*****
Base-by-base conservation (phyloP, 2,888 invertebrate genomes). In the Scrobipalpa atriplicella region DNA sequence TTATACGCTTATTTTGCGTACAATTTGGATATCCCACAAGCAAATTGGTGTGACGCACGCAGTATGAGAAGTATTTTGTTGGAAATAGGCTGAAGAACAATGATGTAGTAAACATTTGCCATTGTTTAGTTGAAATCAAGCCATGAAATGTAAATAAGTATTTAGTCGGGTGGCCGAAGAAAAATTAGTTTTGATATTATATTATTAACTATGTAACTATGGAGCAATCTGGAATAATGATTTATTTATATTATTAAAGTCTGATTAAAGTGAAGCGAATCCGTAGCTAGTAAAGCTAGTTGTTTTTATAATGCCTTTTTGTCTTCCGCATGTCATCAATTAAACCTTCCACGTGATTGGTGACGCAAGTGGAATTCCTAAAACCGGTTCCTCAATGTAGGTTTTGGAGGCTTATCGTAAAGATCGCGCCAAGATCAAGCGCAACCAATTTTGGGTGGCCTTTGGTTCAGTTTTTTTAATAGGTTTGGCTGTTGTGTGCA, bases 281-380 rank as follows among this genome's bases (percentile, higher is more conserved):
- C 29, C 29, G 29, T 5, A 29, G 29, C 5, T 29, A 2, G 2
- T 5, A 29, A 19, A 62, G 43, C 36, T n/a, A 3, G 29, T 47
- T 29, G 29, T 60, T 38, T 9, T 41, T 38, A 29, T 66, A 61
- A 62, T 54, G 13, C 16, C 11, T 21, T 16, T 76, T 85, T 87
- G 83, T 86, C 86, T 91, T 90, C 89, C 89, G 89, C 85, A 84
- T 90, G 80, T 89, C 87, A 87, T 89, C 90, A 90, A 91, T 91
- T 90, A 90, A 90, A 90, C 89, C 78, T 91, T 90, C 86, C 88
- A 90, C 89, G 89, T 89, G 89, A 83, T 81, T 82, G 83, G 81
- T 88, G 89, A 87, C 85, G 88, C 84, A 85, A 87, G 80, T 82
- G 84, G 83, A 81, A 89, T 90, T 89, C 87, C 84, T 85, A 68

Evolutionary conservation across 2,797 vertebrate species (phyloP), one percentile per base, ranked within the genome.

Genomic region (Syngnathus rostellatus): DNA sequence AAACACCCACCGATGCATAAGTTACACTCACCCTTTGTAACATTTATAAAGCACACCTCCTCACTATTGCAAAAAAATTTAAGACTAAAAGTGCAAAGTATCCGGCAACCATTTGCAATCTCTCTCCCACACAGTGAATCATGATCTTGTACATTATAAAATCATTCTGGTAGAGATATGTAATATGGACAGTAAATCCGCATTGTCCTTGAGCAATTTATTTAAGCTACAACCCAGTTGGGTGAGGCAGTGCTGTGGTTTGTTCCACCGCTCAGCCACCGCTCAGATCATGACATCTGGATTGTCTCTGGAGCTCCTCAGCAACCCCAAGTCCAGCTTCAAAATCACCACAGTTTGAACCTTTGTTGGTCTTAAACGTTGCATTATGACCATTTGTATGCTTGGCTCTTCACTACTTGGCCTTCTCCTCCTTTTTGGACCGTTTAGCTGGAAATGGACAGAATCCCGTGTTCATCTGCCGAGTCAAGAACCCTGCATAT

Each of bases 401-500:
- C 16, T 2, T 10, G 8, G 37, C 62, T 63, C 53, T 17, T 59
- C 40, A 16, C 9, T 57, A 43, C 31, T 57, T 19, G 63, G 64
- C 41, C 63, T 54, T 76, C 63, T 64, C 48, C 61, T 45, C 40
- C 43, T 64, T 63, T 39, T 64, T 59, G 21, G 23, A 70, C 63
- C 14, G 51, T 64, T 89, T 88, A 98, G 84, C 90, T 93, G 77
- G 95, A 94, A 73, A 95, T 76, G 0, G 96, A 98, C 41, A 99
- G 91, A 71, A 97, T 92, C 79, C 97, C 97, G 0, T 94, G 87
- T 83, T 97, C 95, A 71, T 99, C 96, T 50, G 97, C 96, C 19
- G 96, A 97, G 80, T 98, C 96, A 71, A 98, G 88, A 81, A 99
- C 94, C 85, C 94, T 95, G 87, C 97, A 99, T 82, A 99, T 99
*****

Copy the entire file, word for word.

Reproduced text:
Base-by-base conservation (phyloP, 2,888 invertebrate genomes). In the Scrobipalpa atriplicella region DNA sequence TTATACGCTTATTTTGCGTACAATTTGGATATCCCACAAGCAAATTGGTGTGACGCACGCAGTATGAGAAGTATTTTGTTGGAAATAGGCTGAAGAACAATGATGTAGTAAACATTTGCCATTGTTTAGTTGAAATCAAGCCATGAAATGTAAATAAGTATTTAGTCGGGTGGCCGAAGAAAAATTAGTTTTGATATTATATTATTAACTATGTAACTATGGAGCAATCTGGAATAATGATTTATTTATATTATTAAAGTCTGATTAAAGTGAAGCGAATCCGTAGCTAGTAAAGCTAGTTGTTTTTATAATGCCTTTTTGTCTTCCGCATGTCATCAATTAAACCTTCCACGTGATTGGTGACGCAAGTGGAATTCCTAAAACCGGTTCCTCAATGTAGGTTTTGGAGGCTTATCGTAAAGATCGCGCCAAGATCAAGCGCAACCAATTTTGGGTGGCCTTTGGTTCAGTTTTTTTAATAGGTTTGGCTGTTGTGTGCA, bases 281-380 rank as follows among this genome's bases (percentile, higher is more conserved):
- C 29, C 29, G 29, T 5, A 29, G 29, C 5, T 29, A 2, G 2
- T 5, A 29, A 19, A 62, G 43, C 36, T n/a, A 3, G 29, T 47
- T 29, G 29, T 60, T 38, T 9, T 41, T 38, A 29, T 66, A 61
- A 62, T 54, G 13, C 16, C 11, T 21, T 16, T 76, T 85, T 87
- G 83, T 86, C 86, T 91, T 90, C 89, C 89, G 89, C 85, A 84
- T 90, G 80, T 89, C 87, A 87, T 89, C 90, A 90, A 91, T 91
- T 90, A 90, A 90, A 90, C 89, C 78, T 91, T 90, C 86, C 88
- A 90, C 89, G 89, T 89, G 89, A 83, T 81, T 82, G 83, G 81
- T 88, G 89, A 87, C 85, G 88, C 84, A 85, A 87, G 80, T 82
- G 84, G 83, A 81, A 89, T 90, T 89, C 87, C 84, T 85, A 68

Evolutionary conservation across 2,797 vertebrate species (phyloP), one percentile per base, ranked within the genome.

Genomic region (Syngnathus rostellatus): DNA sequence AAACACCCACCGATGCATAAGTTACACTCACCCTTTGTAACATTTATAAAGCACACCTCCTCACTATTGCAAAAAAATTTAAGACTAAAAGTGCAAAGTATCCGGCAACCATTTGCAATCTCTCTCCCACACAGTGAATCATGATCTTGTACATTATAAAATCATTCTGGTAGAGATATGTAATATGGACAGTAAATCCGCATTGTCCTTGAGCAATTTATTTAAGCTACAACCCAGTTGGGTGAGGCAGTGCTGTGGTTTGTTCCACCGCTCAGCCACCGCTCAGATCATGACATCTGGATTGTCTCTGGAGCTCCTCAGCAACCCCAAGTCCAGCTTCAAAATCACCACAGTTTGAACCTTTGTTGGTCTTAAACGTTGCATTATGACCATTTGTATGCTTGGCTCTTCACTACTTGGCCTTCTCCTCCTTTTTGGACCGTTTAGCTGGAAATGGACAGAATCCCGTGTTCATCTGCCGAGTCAAGAACCCTGCATAT

Each of bases 401-500:
- C 16, T 2, T 10, G 8, G 37, C 62, T 63, C 53, T 17, T 59
- C 40, A 16, C 9, T 57, A 43, C 31, T 57, T 19, G 63, G 64
- C 41, C 63, T 54, T 76, C 63, T 64, C 48, C 61, T 45, C 40
- C 43, T 64, T 63, T 39, T 64, T 59, G 21, G 23, A 70, C 63
- C 14, G 51, T 64, T 89, T 88, A 98, G 84, C 90, T 93, G 77
- G 95, A 94, A 73, A 95, T 76, G 0, G 96, A 98, C 41, A 99
- G 91, A 71, A 97, T 92, C 79, C 97, C 97, G 0, T 94, G 87
- T 83, T 97, C 95, A 71, T 99, C 96, T 50, G 97, C 96, C 19
- G 96, A 97, G 80, T 98, C 96, A 71, A 98, G 88, A 81, A 99
- C 94, C 85, C 94, T 95, G 87, C 97, A 99, T 82, A 99, T 99